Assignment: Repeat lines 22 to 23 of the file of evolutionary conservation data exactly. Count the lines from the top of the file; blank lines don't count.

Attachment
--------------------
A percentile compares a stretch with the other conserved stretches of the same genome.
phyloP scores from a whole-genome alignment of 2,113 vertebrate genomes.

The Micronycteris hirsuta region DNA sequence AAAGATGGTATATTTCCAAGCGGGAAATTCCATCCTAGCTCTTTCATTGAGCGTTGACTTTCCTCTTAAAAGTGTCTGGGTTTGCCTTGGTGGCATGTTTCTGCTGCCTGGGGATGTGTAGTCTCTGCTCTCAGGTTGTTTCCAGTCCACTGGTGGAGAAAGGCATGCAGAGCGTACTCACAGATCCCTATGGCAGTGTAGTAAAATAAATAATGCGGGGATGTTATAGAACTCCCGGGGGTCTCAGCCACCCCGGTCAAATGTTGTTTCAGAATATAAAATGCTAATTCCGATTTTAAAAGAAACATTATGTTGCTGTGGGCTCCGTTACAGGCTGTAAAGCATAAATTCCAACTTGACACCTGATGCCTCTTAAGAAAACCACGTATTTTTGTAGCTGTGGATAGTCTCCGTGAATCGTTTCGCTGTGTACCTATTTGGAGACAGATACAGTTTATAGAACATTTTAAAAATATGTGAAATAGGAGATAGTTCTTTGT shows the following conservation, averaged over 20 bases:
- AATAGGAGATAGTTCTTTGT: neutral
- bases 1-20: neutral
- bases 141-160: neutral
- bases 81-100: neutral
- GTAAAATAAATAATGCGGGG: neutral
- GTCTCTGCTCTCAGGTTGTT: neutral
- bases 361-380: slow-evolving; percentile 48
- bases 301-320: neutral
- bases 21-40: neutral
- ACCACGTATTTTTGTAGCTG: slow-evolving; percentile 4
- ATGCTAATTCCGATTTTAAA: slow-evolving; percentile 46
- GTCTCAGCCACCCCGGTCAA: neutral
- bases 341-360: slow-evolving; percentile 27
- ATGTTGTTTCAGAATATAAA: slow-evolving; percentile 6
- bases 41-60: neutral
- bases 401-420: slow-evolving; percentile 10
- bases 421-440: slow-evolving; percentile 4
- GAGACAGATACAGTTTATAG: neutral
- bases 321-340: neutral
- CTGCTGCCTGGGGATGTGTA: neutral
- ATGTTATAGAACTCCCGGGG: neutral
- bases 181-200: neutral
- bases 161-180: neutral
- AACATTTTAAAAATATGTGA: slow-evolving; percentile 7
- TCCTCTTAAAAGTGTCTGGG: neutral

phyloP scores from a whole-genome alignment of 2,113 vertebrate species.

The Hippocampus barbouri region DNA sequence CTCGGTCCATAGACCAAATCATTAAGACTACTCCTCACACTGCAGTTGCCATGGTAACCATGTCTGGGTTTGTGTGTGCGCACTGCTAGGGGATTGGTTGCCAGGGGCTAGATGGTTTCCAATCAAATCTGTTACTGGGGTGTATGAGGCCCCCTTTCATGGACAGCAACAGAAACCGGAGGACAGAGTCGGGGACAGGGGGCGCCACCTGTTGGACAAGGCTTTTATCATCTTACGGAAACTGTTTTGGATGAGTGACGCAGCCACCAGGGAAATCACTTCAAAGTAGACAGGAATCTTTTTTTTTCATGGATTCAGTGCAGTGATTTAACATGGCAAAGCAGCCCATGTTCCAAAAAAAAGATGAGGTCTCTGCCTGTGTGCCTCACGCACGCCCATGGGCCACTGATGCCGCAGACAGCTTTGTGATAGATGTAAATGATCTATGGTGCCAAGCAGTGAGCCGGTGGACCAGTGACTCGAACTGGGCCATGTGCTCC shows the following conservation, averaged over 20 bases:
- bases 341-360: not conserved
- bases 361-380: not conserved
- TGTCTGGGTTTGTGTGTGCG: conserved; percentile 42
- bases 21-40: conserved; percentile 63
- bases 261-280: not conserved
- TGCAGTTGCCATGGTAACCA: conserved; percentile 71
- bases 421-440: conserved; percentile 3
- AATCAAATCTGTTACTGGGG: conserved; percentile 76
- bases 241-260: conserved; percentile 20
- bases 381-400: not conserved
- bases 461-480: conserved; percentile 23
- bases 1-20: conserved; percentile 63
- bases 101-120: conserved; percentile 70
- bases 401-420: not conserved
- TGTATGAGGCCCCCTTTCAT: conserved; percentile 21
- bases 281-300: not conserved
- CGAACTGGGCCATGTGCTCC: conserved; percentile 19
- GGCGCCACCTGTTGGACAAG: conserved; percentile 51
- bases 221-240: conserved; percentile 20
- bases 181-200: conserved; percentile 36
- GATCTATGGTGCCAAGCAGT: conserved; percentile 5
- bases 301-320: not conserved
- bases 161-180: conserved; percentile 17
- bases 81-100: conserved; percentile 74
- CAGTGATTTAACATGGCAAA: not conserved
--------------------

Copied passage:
- bases 321-340: neutral
- CTGCTGCCTGGGGATGTGTA: neutral